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  • Karen Weeks, guest blogger

Make your Elder's Holiday Special

Updated: Dec 7, 2019

Our desire is to provide a way for seniors to enjoy the holidays, even if their health conditions and living arrangements make it challenging. As the holiday season ramps up, it’s important to remember that your presence and attention are the most valuable gifts you can give. That, and helping your elders feel included in whatever ways they can participate.

Although most of us have happy memories of holiday celebrations from when we were young, this time of year can be stressful.


There are pervasive societal expectations of holiday perfection regardless of our circumstances. Yet, that is rarely possible. For instance, our elders used to be in charge of making the holidays merry while the young ones were the focus. Now, as our elders age and sometimes decline, the holiday responsibilities increasingly fall on us. It may seem like more to do for us, but consider the loss to your elder family members as they let go of holiday events for which they are remembered.


Here is our 10 tips to ease the holiday stress with your loved ones.

1. Include younger generations in holiday rituals. Time shared between different generations is very special, so encourage your children and parents to bake treats, look at pictures, sing Christmas carols, or partake in holiday crafts together. Memories of time spent with elderly grandparents often become the happiest memories of childhood.




2. Play holiday music while you decorate to set a festive mood. Prepare mulled cider, eggnog, or hot chocolate to serve to your loved one while you trim the tree. Even small gestures that trigger fond memories can lift one’s holiday spirit.



3. Use your elders’ treasured holiday decorations. Talk about each piece as you pull it out of storage. If they cannot actively participate in decorating their home, ask what they envision the finished product will look like and where they’d prefer certain pieces to be placed. This is especially important if your loved one spends most of their time in a certain area of the house. Prioritize their favorite items by putting them where they can be seen and enjoyed the most.


4. Ask if they need help with writing and sending holiday cards or other rituals. You can help them draft a short message inside the cards, help stamp and address envelopes, and drop the greetings off at the post office. While this may seem mundane, you’re both spending quality time together. You’re also helping them stay connected with other family and friends, which can become more challenging with age. Be on the lookout for cards, phone calls, and other correspondence they receive during the holidays. For example, if someone’s spouse has died or a friend is very ill. Perhaps someone else has moved to a nursing home and is not adjusting well. There’s no obligation to protect an elder from this reality, but it is important to inquire about their friends.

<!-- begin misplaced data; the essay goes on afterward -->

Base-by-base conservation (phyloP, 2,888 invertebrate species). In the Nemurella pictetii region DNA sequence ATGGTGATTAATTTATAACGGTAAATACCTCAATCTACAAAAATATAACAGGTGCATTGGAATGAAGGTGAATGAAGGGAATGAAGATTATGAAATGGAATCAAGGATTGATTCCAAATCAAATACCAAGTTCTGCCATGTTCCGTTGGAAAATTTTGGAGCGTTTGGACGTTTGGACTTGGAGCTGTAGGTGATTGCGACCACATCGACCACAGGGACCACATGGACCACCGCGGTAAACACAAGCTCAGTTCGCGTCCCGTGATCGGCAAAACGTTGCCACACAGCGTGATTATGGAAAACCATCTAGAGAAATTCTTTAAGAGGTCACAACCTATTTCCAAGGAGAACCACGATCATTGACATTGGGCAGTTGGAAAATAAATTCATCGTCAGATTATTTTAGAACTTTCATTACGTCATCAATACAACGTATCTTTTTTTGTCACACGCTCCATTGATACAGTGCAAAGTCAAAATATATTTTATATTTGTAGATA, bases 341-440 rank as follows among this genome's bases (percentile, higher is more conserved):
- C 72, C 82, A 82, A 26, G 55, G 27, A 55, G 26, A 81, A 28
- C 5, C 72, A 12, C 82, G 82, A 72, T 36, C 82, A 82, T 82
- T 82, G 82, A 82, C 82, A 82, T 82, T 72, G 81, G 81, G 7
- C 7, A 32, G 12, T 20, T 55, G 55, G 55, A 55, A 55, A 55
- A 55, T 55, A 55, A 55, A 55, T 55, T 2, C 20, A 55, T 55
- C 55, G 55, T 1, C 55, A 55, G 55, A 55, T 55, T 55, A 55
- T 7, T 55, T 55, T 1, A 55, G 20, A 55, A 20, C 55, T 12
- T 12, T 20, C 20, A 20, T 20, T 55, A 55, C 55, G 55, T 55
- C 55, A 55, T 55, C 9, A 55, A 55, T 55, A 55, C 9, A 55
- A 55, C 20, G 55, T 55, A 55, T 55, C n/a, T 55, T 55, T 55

5. Be on the lookout for cards, phone calls, and other correspondence they receive during the holidays. For example, if someone’s spouse has died or a friend is very ill. Perhaps someone else has moved to a nursing home and is not adjusting well. There’s no obligation to protect an elder from this reality, but it is important to inquire about their friends.


--Keep an eye out for signs of depression and be sure to offer support if there’s anything weighing on their mind. If they wish to attend a funeral or visit a friend, do what you can to help them achieve this; support through this time is crucial. Use Video Caring to help your elders keep in touch with their friends and other family members.


6. If possible, host the holiday meals at your home or plan to bring the celebration to your elders. Reducing their workload can help them better appreciate these get-togethers.

Instead of making the whole meal from scratch, consider making only a couple of favorite homemade recipes and using store-bought or pre-made dishes to round out the meal. Opting for a potluck-style family meal and have leftovers from the meals if they enjoy that.


7. If they can go out and shop for holiday gifts, offer to accompany them. If their abilities are limited, offer to shop for them instead or help them search for and order gifts online. Once your shopping is complete, you can wrap presents together.


8. Ask what they look forward to most each holiday season and try to make those few things happen to the best of your ability. If your elder family members live away from where you are, communicate with caregivers to ensure input into arranging a loving holiday experience for everyone.


9. Encourage your elders to tell stories of the past. Sharing family history is a priceless pastime, but there’s something about passing on memories during the holidays that really brings families together.


10. If your aging loved one lives with you, be mindful not to treat them as a guest. Ask for help in any way they can provide it, while carefully accounting for their limitations. You don’t want to make them feel inept, but you do want to offer them the chance to participate! The most important thing is spending time with your entire family.


Make the new memories and reduce your holiday stress!


Amazing Grace Care- We Care for you!

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